For the time will come when they will not endure sound doctrine, but according to their own desires, because they have itching ears, they will heap up for themselves teachers; and they will turn their ears away from the truth, and be turned aside to fables.(2 Timothy 4:3-4) NKJV
The Bible says that the Earth is about 6,000 years old, yet popular science (SciPop) is convinced that it’s dated rock samples and fossils up to 3.8 or so billion years old. How could this be?
Clearly there’s something wrong with the experimental method they’re using, or the theoretical paradigm which it’s part of (or both). In this case the culprit is easy to spot. The only way to derive radioisotope dates older than the Earth is by assuming something called the decay constant. However, there’s a serious problem with it.
If the Earth is 4.6 billion years old, but we only have radiometric data from about the last 120 years, this isn’t a statistically significant sample size from the scope of history from which to conclude that the decay constant is actually constant, or that Earth is 4.6 billion years old. It’s circular reasoning. The process of doing this is called inductive reasoning.
Inductive reasoning (as opposed to deductive reasoning or abductive reasoning) is reasoning in which the premises are viewed as supplying strong evidence for the truth of the conclusion. While the conclusion of a deductive argument is certain, the truth of the conclusion of an inductive argument is probable, based upon the evidence given.– Inductive Reasoning, definition (Wikipedia)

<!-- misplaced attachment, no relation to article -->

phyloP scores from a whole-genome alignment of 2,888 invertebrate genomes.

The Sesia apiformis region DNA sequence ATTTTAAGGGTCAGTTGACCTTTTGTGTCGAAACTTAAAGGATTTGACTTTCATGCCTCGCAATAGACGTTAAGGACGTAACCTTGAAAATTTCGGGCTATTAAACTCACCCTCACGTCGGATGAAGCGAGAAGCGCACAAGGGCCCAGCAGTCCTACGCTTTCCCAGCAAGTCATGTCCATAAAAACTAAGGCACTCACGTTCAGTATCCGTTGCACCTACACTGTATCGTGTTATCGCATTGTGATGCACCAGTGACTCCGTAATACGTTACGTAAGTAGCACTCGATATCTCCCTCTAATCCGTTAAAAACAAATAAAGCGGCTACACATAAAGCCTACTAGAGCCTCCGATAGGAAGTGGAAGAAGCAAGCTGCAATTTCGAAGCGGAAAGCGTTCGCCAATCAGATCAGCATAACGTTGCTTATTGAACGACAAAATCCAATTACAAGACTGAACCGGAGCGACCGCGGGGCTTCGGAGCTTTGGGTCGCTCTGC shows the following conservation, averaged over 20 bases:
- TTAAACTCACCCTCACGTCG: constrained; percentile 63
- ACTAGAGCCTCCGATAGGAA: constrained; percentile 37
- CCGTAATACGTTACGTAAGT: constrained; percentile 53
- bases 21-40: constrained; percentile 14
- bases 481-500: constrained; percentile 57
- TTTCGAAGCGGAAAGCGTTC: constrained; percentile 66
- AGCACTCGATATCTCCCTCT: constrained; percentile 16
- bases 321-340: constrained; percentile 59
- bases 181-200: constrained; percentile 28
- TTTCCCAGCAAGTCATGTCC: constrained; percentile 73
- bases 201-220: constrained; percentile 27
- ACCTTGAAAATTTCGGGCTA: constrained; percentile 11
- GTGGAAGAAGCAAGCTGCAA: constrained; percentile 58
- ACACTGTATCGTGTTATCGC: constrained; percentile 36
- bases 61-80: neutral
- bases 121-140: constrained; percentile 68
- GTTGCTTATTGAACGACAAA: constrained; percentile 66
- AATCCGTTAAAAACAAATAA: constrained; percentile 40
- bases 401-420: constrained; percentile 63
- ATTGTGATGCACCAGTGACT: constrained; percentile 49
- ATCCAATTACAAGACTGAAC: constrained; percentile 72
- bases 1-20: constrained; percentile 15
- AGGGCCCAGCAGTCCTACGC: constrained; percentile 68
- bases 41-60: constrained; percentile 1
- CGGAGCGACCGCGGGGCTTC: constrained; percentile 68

For that matter, if the Earth is 6,000 years old, then 120 years of sampling isn’t a statistically significant sample size from the scope of history to be able to verify that decay has been constant either. Radiometric dating is infinitely improbable pseudoscience. Here’s our working definition of the decay constant which, obviously, isn’t constant.
The decay constant is a fictional contrivance necessary for the popular science (SciPop) rationalization of the geological timescale and the age of the Earth. It’s critical to the SciPop claim that there’s no hell.– Decay Constant, definition
3 Replies to “The Decay Constant isn’t Constant”
Dr. Chuck Missler reported in his lectures and book, Cosmic Codes, that the speed of light is slowing. If so, then light and time may also follow such a curve as he pointed out.
It sounds dubious. To be honest, in Matty’s Paradigm the speed of light is irrelevant.
It’s function is to be the padded rail around the intellectual play pen that modern science wants to keep you in.
The reference to the decay in the speed of light is conversational in a like idea to the model of heat decay. I didn’t intend it to either support or criticize your theory of hell. The intellectual playpen that you place me in would be shared by those who go along with the rest to avoid ridicule and therefore, the speed of light should remain unchallenged. In addition to jeopardizing a scientific career and loosing your credibility by considering change, there is the money to lose. Thinking out of the box one may chance loosing their grant money. if they suggest that C is not constant. So, the padded rail of the intellectual playpen you place me in consists of fear and money; all or any of which places the knee-jerk defenders of the intellectual status quo in your intellectual playpen and new ideas outside of the playpen.
Rather than ridicule a new idea (to you, information is as old as 1980s and older) you could read a little and catch up. Google “speed of light slowing down” , find CBS News, Science News, Physics.org, Forbes, New Scientist, Smithsonian, and many more. If you are a creationist as I am, then at least read this: http://www.khouse.org/articles/1999/225/
Because of the science community status quo there is controversy associated with an idea like this. It won’t be settled until the community accepts it and even if they do the inbred knee-jerk fear of change will live on to ridicule future new ideas. Certainly, a varying constant is dubious but I’m not the one in the intellectual playpen.
I enjoy your blog.